Sunday sketch #283

This week’s block-based design combines straight lines and curves to create unexpected secondary shapes within and between blocks.

The diagonal lines in the four flying geese around the centre square create a square on point within each block. And the outer quarter-circles in each block create circles with the blocks next to them. Lots of movement to draw your eye and keep things interesting!

I first explored this idea of introducing interstitial curves in Sunday sketches #209 and #210 – both designs use blocks with curves that create circles with adjacent blocks.

The fact that there are several elements within each block also presents lots of opportunity for colour play. In these first two versions, I’ve used a palette of 4 colours. Each block has 4 main elements: the curvy bits, the outer part of the flying geese, the inner part of the flying geese (which together create a square on point), and the inner square. So I can use one colour per element per block – which helps to balance the colour nicely across the whole design. (This is an approach I’ve used before – making sure that each element/colour pair appears only once in each row or column. It’s an easier way for my analytical brain to balance colour across a design.)

But there are plenty of other ways that this design could be coloured. You could use just one colour per block (plus white, which helps to tie the whole design together, and the dark background colour).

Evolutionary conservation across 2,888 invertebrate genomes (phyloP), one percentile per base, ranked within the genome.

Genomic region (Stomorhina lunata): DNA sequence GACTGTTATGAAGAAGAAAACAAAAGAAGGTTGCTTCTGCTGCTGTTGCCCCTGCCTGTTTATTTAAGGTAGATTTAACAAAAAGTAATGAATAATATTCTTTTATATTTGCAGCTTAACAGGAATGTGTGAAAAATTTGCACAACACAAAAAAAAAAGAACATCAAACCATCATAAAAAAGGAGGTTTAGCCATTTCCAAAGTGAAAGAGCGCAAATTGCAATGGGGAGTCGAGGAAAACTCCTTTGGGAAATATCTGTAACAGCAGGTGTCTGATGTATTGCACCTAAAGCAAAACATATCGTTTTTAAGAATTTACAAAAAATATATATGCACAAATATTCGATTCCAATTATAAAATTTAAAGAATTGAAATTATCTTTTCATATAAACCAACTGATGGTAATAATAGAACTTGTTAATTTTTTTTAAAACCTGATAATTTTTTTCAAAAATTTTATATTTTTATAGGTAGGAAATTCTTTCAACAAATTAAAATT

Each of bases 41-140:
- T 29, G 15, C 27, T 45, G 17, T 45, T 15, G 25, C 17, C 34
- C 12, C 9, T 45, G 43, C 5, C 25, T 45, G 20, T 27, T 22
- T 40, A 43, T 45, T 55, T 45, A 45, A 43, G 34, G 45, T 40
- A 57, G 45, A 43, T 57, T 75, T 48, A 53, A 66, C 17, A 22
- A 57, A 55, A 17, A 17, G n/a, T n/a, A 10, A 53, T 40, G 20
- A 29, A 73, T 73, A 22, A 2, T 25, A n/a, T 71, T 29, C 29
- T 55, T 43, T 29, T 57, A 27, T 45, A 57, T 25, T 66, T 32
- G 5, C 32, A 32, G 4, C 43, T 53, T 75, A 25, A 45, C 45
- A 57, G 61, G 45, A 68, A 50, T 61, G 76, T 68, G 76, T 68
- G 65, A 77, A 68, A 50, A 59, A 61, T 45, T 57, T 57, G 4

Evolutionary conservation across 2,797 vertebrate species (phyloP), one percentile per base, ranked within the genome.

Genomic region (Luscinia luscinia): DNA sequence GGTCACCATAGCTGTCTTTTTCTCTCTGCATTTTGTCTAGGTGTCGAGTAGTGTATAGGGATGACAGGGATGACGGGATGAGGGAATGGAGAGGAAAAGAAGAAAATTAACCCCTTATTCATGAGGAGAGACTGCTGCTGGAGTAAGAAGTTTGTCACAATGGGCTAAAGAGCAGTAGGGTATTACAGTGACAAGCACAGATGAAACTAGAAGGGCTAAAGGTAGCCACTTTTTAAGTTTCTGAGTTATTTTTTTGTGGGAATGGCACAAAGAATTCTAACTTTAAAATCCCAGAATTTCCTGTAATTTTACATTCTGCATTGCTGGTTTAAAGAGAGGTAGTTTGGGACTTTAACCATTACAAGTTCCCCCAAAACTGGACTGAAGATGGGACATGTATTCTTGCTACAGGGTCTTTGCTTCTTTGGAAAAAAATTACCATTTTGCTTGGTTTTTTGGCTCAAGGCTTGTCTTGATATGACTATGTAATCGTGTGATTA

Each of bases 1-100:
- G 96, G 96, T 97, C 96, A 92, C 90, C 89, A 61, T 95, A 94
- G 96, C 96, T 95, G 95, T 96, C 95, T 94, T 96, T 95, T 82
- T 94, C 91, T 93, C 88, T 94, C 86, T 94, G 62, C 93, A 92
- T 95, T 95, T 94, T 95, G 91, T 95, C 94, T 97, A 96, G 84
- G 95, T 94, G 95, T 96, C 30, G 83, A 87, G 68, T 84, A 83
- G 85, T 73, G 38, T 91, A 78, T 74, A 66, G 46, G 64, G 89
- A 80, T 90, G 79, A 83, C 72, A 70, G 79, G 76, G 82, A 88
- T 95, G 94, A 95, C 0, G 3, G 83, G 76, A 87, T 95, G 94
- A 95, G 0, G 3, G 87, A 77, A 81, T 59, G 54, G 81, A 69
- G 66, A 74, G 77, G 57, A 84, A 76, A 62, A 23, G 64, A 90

Or, of course, white as a background colour.

A pared-back palette also works; two main colours can be alternated across blocks for a bit of visual interest.

With (at least) 4 elements per block, lots of different colour placements are possible. I find that it can help to reduce the chaos if at least one element is coloured the same across all blocks (here, the middle square uses the background fabric).

Or, every block could be coloured the same way. Depending on the colour choice, this could be a nice understated way of interpreting the design.

This week’s design could be made into a quilt using quarter-circle blocks, flying geese and squares. (Plus borders, if you like to have the design ‘floating’ in the middle a bit, like I do.)

I really love this design (I know I always say that!), but I am so indecisive about a colour palette that I haven’t tried making it yet. Hopefully one day!